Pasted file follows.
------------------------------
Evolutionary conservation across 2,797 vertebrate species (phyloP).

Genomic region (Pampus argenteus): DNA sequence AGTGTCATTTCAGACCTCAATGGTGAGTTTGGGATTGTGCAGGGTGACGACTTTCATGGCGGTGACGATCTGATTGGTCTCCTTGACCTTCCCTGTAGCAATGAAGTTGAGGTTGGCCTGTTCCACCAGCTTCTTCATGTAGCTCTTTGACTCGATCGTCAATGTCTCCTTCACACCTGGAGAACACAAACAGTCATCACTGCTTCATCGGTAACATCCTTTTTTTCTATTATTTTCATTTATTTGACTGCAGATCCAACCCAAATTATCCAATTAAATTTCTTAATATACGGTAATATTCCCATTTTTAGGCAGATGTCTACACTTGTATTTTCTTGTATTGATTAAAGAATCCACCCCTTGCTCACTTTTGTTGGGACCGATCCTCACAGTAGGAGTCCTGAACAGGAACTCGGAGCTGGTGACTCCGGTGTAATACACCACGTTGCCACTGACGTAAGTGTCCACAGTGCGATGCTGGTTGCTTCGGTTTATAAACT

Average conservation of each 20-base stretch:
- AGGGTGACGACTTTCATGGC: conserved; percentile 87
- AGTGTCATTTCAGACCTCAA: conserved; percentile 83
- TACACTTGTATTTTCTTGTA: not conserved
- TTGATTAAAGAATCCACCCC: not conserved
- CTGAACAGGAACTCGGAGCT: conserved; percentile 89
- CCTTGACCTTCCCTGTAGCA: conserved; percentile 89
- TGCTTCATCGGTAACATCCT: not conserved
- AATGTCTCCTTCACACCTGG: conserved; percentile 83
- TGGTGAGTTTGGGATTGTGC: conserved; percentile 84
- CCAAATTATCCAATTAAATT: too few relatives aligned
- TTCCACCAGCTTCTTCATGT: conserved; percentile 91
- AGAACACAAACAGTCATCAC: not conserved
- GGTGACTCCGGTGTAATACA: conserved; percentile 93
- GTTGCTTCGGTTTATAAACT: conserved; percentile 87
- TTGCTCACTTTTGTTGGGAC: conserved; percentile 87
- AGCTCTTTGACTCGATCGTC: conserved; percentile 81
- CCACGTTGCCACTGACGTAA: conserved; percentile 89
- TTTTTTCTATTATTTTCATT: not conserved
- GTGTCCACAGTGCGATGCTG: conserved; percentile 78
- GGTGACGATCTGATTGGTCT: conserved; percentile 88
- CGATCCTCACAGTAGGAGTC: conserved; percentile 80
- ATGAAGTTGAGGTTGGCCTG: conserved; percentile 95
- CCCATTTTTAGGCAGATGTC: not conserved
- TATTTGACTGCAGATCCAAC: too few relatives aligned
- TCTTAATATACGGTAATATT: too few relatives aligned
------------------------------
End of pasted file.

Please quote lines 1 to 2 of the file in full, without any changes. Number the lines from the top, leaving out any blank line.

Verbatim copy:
Evolutionary conservation across 2,797 vertebrate species (phyloP).

Genomic region (Pampus argenteus): DNA sequence AGTGTCATTTCAGACCTCAATGGTGAGTTTGGGATTGTGCAGGGTGACGACTTTCATGGCGGTGACGATCTGATTGGTCTCCTTGACCTTCCCTGTAGCAATGAAGTTGAGGTTGGCCTGTTCCACCAGCTTCTTCATGTAGCTCTTTGACTCGATCGTCAATGTCTCCTTCACACCTGGAGAACACAAACAGTCATCACTGCTTCATCGGTAACATCCTTTTTTTCTATTATTTTCATTTATTTGACTGCAGATCCAACCCAAATTATCCAATTAAATTTCTTAATATACGGTAATATTCCCATTTTTAGGCAGATGTCTACACTTGTATTTTCTTGTATTGATTAAAGAATCCACCCCTTGCTCACTTTTGTTGGGACCGATCCTCACAGTAGGAGTCCTGAACAGGAACTCGGAGCTGGTGACTCCGGTGTAATACACCACGTTGCCACTGACGTAAGTGTCCACAGTGCGATGCTGGTTGCTTCGGTTTATAAACT